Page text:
Additionally, the IRR is responsible for managing cross-business improvement projects.
● Management Business Review – led by the Managing Director.
The focus of the MBR is longer term strategic decisions, rather than what happened last month or short term decisions. This Executive meeting takes the decision requests, key information and unresolved conflicts from the IRR and makes decisions on those recommendations. The MBR also agrees the plans put forward by previous meetings.
● World Class Manufacturing – The process British Gypsum uses to drive out waste. Smith is rolling this out from manufacturing operations into the supply chain division.
British Gypsum factories continue to hit significant savings year-on-year. “The WCM toolkit is being rolled out to all of BG within the next 18-months,” says Smith.
People and Leadership
● Project leadership – BG operates a maximum “2 and 5 rule” for taking on projects. Employees are capped on the number of projects they can lead and or be a part of. “This is about choosing what we do but more importantly what we do not do,” says Smith. “As managers it is our job to prioritise based on facts. To lead a project you have to be formally trained and it may be that you are leading a project in a different area or department.”
● Behaviours – Systems are great but without people who have the right skills, knowledge and behaviour they are a waste of money. Smith says: “Systems in themselves solve nothing – you have to make sure the team understand how to use them. We have invested heavily in making sure we understand ourselves. We acquire knowledge on the subject matter and put in place our own knowledge transfer processes, and we only buy-in where we want to understand in a new area or subject.
At the moment one of our Plant Logistics managers is putting together a knowledge package to make sure the planning teams really understand the principle of “time fences” in detail. He will deliver this to all of the teams around British Gypsum.”
● SAP – IT systems are being upgraded and synchronised across several divisions.
British Gypsum implemented SAP across the group in 2007 and is currently implementing SAP Advanced Planning and Optimisation (APO) (Demand Management and Strategic Network Planning). On planned maintenance, the company is implementing SAP Computer Maintenance Management System (CMMS), where it currently uses Inform EAM, and is also implementing SAP WMS. BG also has a rolling programme of PLC and WINCC upgrades across all mines and surface factories. “We are also implementing airport screen technology and EPOD to improve our customer satisfaction further,” says Smith.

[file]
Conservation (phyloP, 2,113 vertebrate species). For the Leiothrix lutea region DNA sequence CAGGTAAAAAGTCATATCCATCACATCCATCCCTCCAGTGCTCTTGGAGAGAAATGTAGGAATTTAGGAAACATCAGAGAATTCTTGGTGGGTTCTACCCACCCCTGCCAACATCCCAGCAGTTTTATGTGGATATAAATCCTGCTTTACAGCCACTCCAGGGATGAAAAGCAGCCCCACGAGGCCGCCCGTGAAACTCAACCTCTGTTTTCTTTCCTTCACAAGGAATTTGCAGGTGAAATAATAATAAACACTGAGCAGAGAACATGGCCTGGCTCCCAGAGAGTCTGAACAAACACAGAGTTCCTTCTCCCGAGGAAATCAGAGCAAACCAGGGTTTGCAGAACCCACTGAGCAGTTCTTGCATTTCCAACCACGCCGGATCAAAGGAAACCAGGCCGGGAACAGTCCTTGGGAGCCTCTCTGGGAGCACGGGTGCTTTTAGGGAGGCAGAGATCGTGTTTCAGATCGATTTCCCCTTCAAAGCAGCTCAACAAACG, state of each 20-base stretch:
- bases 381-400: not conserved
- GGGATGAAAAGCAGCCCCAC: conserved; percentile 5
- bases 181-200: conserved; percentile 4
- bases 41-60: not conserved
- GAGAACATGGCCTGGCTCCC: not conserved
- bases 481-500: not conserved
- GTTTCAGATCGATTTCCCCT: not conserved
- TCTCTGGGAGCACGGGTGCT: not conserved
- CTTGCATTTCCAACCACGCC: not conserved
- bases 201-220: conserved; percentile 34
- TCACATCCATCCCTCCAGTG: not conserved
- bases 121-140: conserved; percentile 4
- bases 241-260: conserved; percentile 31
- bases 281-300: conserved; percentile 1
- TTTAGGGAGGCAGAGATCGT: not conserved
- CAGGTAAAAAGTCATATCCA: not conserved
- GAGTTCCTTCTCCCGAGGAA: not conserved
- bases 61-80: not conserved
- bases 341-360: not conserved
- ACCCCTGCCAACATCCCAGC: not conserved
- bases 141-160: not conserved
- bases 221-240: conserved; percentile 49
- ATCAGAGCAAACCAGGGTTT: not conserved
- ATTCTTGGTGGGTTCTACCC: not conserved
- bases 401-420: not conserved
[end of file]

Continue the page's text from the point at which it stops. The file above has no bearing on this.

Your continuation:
Summary – Priorities define business planning
So much is happening at British Gypsum in all departments that it is difficult to summarise the new business activities succinctly. The World Class Manufacturing Process (see TM March 2009, p29) is another story and the roll-out of WCM from operations to the whole enterprise will be the subject of a forthcoming feature. For now, IBM and the various business process tools being deployed at BG are on track to achieve the company’s top goal; to synchronise production at five regional sites with a more accurate sales forecast plan to consistently hit 98% on time delivery.
Steve Smith also summarises the top three priorities for the British Gypsum Supply Organisation: Safety, Product quality and Delivery precision. Following these is the ability to deliver British Gypsum’s new product introduction programme.
To this end, British Gypsum is investing heavily in its people, the company’s core asset, says Smith. “The lead time for the people asset is the longest. We are investing heavily in apprentices, generally we have about 35 in BG Operations at any one time – and are also investing in business processes. For example, group-wide, British Gypsum is spending in excess of £1m this year on IT systems, from SAP Advanced Planning and Optimisation, WMS and SAP PM to its new airport screen delivery scheduling technology.
Over the last eight years, direct labour at the company has become very lean and the manufacturing processes are about as automated as they can be to achieve target productivity. The next chapter in British Gypsum’s book will be for this rock steady business to harness IBM, the Supply Review’s work and these investments to maintain ongoing cost reduction in 2011 and uncover even greater efficiencies.